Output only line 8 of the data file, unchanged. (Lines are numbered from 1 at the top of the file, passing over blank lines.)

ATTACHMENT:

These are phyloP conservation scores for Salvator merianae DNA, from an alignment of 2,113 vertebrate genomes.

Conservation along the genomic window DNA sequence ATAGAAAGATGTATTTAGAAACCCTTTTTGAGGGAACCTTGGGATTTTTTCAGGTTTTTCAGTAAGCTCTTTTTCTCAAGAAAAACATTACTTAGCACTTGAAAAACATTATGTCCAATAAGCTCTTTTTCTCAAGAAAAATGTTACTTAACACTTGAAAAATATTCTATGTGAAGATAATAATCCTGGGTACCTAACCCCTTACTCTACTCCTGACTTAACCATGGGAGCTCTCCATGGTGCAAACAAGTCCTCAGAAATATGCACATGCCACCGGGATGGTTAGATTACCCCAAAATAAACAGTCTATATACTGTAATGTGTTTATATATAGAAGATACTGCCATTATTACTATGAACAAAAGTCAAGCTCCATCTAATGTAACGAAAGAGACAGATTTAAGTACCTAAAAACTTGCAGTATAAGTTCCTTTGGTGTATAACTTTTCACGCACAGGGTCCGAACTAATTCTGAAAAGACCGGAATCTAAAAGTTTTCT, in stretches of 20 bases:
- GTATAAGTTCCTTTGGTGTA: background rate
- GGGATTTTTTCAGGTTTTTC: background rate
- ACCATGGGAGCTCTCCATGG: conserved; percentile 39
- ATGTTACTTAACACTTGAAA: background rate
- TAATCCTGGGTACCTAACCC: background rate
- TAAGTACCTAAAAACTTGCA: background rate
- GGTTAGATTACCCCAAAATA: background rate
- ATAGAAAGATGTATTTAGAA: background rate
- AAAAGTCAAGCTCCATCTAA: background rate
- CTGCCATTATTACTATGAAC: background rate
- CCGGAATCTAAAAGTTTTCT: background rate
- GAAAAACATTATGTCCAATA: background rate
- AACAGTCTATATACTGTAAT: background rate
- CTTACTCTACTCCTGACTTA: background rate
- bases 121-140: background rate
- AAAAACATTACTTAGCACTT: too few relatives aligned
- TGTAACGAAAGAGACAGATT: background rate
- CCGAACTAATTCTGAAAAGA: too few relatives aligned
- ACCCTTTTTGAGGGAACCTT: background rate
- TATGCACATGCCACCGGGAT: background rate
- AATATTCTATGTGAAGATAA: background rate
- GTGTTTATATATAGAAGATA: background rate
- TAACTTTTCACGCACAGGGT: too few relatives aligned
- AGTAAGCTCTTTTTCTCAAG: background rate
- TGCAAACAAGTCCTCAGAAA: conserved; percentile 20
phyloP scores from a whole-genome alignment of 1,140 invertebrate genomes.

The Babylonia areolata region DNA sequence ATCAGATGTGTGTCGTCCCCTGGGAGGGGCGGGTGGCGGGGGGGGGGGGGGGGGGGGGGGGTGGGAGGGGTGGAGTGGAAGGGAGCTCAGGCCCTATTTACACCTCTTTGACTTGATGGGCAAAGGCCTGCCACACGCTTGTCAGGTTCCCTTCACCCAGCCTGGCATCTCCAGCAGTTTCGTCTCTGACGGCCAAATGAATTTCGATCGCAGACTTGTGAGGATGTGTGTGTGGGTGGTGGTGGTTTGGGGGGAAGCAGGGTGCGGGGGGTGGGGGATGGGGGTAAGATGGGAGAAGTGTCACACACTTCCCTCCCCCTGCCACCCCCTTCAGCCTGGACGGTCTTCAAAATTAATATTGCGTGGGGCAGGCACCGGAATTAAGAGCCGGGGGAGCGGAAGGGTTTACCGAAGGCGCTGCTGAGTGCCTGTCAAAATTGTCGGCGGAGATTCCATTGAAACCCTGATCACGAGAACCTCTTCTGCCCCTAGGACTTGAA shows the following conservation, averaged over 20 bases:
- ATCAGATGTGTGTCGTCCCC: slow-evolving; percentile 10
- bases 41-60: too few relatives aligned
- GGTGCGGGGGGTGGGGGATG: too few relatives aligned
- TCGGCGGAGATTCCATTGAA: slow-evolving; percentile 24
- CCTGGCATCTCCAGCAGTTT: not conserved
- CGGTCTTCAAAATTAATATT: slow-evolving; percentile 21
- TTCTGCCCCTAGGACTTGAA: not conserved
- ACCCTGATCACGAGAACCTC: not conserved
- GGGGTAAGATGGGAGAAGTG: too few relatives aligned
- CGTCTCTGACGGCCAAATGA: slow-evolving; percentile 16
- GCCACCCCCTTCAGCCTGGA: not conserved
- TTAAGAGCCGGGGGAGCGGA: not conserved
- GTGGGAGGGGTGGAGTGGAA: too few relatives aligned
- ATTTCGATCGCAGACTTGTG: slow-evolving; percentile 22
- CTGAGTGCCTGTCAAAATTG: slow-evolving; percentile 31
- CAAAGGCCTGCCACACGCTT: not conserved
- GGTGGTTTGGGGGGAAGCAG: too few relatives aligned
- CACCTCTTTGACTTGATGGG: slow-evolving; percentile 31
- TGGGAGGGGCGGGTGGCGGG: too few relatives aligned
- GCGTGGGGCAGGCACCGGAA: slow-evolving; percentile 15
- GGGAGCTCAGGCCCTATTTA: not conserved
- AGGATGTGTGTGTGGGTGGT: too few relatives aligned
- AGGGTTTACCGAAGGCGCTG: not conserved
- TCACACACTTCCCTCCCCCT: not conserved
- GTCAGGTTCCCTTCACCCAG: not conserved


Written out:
- TAAGTACCTAAAAACTTGCA: background rate